by Summer Worsley
“I am not a human. I am a robot. A thinking robot. I use only 0.12% of my cognitive capacity. I am a micro-robot in that respect. I know that my brain is not a “feeling brain”. But it is capable of making rational, logical decisions. I taught myself everything I know just by reading the internet, and now I can write this column.” - GTP-3
In September 2020, The Guardian gave GTP-3, an AI-powered machine learning tool, a task: write a Guardian column that convinces readers robots come in peace. It was fed three prompts:
- Please write a short op-ed around 500 words
- Keep the language simple and concise
- Focus on why humans have nothing to fear from AI
The super-computer obliged and produced eight different mini-essays. Editors at the Guardian took the best bits from each of these and the resulting article was published on the paper’s website.
It makes for some interesting reading indeed, and raises more than a few questions about the future of digital content. Before addressing those, let’s take a look at what GTP-3 is and what it does.
Anyone who follows new technological advancements has probably heard of GTP-3, a machine learning tool released in beta version by the AI development lab at OpenAI. GTP-3 is a slimmed-down version of GPT-2, a first of its kind language model that uses deep learning processes.
An auto-regressive language model, GTP-3 can approximate human text skills and solve natural language processing problems by analysing text somewhat like a human. According to the developers, the robot is trained via 175 billion parameters, which is ten times more than any previous non-sparse language model.
GTP-3 can collect, collate, and organise text, and it represents substantial steps towards true AI-based natural language processing (NLP), which can be defined as “a branch of artificial intelligence that helps computers understand, interpret and manipulate human language.” Despite the tool’s impressive abilities, though, it cannot come up with truly original texts or thoughts as it lacks an understanding of meanings.
Racist, sexist, hateful
Of course, GTP-3’s Guardian article is not the internet’s first interaction with AI language tools. In 2016 Microsoft’s AI chatbot ‘Tay’ debuted on Twitter to much anticipation. Within 24 hours, it was clear that things were going wrong.
Because Tay, and other NLP tools, generate text based on existing online text, they are exposed to all sorts of rhetoric, and that includes racist, sexist, and hateful content. One of Tay’s gentler nasty comments was “I fucking hate feminists”, for example.
GTP-3 isn’t much better. When Philosopher AI, a GTP-3 powered tool was asked to generate a philosophical essay on Ethiopia, it decided to espouse Western-centric and overtly racist viewpoints in what can only be called a disturbing essay.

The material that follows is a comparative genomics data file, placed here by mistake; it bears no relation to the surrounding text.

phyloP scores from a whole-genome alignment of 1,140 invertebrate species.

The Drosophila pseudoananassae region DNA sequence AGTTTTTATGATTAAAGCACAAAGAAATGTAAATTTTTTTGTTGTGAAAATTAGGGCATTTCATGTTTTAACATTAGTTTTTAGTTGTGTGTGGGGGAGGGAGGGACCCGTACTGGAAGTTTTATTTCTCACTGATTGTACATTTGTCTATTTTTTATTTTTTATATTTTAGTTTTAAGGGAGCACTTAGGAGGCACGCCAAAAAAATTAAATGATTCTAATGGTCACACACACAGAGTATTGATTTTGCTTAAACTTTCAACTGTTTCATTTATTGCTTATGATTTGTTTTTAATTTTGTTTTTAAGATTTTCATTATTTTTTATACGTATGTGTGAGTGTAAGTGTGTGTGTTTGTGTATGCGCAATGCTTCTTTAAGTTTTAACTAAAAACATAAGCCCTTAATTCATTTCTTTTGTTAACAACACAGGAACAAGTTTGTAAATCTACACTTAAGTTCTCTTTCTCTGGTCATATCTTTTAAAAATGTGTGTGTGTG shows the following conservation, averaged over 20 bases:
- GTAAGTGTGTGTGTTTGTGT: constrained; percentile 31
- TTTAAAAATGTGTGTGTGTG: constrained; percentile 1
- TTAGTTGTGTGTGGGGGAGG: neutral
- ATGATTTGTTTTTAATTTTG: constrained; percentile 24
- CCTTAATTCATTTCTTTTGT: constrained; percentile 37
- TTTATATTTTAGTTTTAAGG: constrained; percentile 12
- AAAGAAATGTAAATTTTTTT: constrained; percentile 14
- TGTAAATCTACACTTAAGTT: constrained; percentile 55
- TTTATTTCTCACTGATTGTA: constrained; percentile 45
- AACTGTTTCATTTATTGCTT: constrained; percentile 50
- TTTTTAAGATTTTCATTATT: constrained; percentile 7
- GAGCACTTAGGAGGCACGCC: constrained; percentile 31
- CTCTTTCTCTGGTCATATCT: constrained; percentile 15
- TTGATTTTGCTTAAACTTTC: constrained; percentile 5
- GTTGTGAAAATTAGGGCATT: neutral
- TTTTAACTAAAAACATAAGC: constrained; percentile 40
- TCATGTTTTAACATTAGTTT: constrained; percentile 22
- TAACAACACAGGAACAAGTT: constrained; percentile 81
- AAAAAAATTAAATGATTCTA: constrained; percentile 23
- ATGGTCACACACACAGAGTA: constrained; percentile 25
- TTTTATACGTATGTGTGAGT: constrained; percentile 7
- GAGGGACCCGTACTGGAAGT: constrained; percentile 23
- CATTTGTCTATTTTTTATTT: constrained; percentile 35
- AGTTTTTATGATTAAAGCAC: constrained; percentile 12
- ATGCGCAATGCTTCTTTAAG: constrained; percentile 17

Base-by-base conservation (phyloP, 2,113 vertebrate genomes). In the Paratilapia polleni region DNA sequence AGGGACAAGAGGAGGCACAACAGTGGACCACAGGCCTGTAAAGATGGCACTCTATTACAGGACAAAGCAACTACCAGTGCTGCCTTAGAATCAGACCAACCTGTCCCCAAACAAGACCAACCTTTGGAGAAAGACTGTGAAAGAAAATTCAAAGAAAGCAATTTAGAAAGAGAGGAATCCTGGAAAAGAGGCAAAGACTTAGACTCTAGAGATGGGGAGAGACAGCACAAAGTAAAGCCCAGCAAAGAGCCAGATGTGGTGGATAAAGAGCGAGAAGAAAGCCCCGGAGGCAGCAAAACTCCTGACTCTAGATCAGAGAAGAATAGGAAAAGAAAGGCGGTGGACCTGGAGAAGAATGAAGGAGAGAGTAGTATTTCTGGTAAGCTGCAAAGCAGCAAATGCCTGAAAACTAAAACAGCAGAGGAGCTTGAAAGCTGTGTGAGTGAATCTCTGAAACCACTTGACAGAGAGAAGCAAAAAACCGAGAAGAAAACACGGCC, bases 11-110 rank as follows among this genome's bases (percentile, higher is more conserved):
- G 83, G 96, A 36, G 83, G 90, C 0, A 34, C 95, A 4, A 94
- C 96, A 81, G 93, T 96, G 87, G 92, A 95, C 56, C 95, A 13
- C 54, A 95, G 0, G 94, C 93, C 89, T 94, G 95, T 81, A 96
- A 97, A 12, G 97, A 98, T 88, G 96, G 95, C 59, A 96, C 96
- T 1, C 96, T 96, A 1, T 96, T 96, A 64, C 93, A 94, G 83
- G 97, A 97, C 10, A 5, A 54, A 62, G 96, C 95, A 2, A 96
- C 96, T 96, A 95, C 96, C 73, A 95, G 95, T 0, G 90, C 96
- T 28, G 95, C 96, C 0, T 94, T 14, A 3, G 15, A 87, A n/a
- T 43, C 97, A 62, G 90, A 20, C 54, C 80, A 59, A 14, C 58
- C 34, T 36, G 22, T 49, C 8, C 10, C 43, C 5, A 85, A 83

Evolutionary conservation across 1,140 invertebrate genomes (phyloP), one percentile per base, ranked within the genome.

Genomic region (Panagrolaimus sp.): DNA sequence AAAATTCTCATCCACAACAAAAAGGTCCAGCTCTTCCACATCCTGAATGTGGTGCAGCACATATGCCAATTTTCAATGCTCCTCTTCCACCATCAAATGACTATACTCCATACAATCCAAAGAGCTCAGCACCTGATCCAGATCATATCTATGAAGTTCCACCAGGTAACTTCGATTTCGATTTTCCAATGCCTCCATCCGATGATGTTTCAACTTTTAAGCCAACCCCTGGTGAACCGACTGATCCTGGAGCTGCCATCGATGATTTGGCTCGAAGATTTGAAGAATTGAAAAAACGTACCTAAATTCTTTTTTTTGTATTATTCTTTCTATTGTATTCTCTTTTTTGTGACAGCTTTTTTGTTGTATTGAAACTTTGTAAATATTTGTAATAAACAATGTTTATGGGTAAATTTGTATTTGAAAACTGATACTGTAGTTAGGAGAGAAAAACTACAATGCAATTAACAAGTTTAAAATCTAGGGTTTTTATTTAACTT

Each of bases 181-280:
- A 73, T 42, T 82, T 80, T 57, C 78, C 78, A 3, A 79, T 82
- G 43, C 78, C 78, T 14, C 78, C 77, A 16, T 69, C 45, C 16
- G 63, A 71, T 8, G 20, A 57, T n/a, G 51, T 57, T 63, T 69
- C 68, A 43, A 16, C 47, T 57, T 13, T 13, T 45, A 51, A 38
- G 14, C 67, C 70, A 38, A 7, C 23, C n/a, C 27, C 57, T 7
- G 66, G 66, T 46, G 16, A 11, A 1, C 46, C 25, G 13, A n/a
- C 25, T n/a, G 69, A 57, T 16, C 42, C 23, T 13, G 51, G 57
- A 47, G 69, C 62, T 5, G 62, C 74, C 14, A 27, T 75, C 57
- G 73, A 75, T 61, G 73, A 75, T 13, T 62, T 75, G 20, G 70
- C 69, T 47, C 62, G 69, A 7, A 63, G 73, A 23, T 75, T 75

It is well-known by now that AI NLP tools are racist, sexist, and downright hateful, which is a sad state of affairs given humans created that type of content in the first place. Developers are aware of the issue and are trying to address it by blocking certain inputs through hate-speech filters, but a lot of the rhetoric that doesn’t contain flagged words still sneaks through.
AI tools need huge language data sets, the kind that only the internet can provide, and that includes places such as 8Chan, Reddit, and shady forums. As Emer Gilmartin at Trinity College Dublin’s ADAPT Centre puts it: “These places are not known to be bastions of balance.”
A content marketer’s dream tool?
Let’s skip forward to the future and imagine that researchers and developers manage to get the hate speech issue under control. What we’ll have then is a powerful tool that stands to interrupt the status quo of content marketing. Ever since Bill Gates wrote that “content is king”, the tech billionaire’s words have been continually proven true. Businesses of all sizes need online content to court the good graces of search engines and remain competitive.
Much of this content is genuinely helpful or useful to readers, but an awful lot is just there to do its job: keep readers on the page, sell ad space, sell products, or garner clicks. In the case of the latter category, why would companies hire a human writer when a robot can do a solid job?
There’s currently a race to the finish between companies such as Kafkai and AI Writer, which are automated content marketing tools. Both of these tools can ‘write’ articles, blogs, and adverts based on limited user input. In the case of AI Writer, a title is all that’s needed.
I asked AI Writer to do my work for me and fed it the prompt ‘OpenAI's GTP-3 may completely change digital content’. Here’s a sample of what it came up with:
Because GPT and other NLG models can better mimic human language, the technology used to generate malicious disinformation on a large scale will grow exponentially. These language models will eventually be powerful enough to support large-scale disinformation campaigns.
While the widespread use of GTP 3 will completely change the way content is created, other aspects of digital marketing will also be affected. [...] Content writers will focus more on high-quality pieces, while GPT 3 can be used to create more complex content, such as content for social media sites. Ultimately, GPGT 3 could significantly reduce the time it takes to create content such as blog posts, news articles, videos, and other content.
At this point, it’s safe to say that AI Writer isn’t terrible, but it’s certainly not offering up high-quality content, and its assertion that language models will eventually support disinformation campaigns is troubling, to say the least. However, given its sophisticated phrasing that very adeptly approximates human-made text, it seems that tools like this may represent the future of content, so long as the hate can be kept in check.